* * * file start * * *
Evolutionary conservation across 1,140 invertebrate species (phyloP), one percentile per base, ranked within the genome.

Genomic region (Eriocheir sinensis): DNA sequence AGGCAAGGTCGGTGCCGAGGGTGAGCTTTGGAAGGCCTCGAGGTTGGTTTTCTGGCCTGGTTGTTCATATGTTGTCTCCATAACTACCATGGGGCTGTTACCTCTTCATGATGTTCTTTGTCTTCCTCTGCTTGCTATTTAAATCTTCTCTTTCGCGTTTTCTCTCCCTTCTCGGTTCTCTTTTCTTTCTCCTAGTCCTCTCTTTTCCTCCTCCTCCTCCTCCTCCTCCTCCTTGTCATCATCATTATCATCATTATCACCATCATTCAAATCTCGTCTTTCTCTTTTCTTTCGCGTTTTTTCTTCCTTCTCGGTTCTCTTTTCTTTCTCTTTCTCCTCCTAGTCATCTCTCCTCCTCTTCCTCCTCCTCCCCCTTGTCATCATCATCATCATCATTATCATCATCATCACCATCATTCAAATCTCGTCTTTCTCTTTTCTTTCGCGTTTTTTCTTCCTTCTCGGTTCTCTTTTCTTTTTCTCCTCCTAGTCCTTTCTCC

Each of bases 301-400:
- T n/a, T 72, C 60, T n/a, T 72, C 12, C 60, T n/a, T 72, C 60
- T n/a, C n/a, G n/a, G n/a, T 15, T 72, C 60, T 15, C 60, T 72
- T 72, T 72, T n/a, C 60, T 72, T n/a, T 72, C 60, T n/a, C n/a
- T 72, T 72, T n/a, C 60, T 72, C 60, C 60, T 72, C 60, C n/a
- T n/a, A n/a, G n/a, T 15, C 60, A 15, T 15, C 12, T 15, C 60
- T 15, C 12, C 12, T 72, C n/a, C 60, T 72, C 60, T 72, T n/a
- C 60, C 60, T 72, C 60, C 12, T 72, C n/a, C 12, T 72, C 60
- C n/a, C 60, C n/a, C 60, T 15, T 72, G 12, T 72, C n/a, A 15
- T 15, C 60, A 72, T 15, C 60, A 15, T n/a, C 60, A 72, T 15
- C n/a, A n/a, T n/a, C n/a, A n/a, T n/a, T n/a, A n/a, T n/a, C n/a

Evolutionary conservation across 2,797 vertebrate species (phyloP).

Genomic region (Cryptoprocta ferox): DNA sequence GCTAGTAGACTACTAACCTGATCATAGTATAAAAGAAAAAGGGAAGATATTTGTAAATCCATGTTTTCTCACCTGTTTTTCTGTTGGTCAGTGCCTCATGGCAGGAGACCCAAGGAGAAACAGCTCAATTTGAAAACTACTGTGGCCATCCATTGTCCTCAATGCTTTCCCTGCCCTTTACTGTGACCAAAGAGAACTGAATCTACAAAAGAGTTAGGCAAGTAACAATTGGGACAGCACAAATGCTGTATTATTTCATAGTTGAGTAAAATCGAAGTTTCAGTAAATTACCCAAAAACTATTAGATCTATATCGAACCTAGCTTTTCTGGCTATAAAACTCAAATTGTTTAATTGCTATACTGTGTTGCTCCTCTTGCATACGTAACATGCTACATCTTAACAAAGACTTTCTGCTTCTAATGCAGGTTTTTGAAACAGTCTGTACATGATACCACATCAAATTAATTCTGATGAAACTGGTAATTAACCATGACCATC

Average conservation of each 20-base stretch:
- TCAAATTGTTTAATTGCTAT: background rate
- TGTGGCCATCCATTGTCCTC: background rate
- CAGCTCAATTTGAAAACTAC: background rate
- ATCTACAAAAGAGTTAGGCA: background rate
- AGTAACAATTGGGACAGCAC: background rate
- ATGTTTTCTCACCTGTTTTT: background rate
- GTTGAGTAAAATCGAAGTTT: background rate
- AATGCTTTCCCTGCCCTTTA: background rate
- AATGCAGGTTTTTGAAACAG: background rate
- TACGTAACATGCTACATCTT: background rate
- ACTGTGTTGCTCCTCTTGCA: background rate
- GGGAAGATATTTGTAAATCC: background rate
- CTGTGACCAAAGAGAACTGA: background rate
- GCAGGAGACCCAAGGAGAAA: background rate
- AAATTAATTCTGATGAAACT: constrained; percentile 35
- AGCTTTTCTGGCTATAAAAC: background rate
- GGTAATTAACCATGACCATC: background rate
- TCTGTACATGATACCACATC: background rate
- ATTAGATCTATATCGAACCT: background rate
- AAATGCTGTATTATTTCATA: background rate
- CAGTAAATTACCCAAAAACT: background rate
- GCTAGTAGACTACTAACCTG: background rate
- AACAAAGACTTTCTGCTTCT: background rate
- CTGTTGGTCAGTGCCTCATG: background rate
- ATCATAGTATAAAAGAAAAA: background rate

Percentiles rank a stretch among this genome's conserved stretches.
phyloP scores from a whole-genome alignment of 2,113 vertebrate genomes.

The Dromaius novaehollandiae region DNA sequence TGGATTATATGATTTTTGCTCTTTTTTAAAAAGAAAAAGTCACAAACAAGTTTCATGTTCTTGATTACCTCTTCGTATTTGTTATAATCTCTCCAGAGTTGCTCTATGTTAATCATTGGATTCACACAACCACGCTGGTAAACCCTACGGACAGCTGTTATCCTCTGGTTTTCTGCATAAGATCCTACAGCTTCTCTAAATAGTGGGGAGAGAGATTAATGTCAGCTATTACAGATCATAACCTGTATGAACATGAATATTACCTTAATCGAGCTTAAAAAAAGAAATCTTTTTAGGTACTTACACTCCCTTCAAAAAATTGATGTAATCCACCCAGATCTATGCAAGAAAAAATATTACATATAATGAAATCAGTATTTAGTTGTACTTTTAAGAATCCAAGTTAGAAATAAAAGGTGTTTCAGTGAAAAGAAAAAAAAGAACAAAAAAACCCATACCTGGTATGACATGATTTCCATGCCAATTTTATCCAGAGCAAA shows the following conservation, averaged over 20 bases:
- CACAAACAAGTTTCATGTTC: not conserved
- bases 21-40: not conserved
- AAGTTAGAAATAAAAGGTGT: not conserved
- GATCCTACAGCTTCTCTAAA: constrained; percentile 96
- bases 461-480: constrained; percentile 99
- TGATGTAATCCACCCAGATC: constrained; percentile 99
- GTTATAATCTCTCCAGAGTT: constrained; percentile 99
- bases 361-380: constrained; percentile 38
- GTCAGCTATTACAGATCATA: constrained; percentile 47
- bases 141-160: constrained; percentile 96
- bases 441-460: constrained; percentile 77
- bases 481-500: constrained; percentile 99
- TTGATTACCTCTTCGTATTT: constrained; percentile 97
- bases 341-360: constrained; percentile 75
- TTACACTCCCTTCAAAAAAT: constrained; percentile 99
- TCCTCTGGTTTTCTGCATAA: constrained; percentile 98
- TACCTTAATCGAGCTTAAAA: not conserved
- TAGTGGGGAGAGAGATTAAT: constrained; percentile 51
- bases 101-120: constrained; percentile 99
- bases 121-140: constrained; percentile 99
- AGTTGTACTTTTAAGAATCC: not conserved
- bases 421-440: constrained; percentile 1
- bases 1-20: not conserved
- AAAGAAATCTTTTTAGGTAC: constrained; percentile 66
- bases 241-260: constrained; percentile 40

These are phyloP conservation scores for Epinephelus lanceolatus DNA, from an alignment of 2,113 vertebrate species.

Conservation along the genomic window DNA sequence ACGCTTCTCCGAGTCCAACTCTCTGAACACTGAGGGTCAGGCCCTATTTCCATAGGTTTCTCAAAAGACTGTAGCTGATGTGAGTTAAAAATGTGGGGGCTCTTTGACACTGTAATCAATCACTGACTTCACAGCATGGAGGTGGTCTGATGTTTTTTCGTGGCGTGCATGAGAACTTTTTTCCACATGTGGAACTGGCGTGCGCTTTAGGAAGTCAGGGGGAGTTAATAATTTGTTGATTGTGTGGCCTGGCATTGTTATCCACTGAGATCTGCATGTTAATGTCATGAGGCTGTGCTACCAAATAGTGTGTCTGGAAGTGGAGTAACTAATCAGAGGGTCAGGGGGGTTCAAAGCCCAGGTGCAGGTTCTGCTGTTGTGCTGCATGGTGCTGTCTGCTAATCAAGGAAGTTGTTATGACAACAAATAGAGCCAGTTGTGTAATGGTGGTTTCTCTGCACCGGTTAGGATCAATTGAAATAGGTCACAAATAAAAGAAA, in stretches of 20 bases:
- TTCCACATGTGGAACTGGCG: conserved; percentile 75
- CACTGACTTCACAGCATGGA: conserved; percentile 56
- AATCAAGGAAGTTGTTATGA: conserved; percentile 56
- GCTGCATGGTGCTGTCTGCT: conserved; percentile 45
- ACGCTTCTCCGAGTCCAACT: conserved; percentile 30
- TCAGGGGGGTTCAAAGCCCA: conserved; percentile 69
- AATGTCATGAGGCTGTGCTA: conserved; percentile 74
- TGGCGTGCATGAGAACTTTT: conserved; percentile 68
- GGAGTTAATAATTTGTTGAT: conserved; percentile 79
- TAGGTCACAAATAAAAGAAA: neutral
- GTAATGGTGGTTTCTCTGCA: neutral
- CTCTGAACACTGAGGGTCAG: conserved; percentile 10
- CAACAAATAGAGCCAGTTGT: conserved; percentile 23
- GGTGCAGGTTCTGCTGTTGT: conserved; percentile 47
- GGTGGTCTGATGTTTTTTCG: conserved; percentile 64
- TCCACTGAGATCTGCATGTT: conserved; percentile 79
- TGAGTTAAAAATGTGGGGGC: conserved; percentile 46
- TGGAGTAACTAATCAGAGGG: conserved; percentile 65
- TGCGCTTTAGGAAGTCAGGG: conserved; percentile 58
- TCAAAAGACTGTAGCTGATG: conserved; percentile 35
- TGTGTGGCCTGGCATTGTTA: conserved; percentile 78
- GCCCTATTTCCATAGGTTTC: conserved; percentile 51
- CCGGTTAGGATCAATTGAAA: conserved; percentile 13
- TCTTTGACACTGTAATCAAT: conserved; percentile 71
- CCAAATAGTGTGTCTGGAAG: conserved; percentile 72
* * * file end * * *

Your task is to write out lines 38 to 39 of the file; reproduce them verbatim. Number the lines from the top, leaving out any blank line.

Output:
- GCTAGTAGACTACTAACCTG: background rate
- AACAAAGACTTTCTGCTTCT: background rate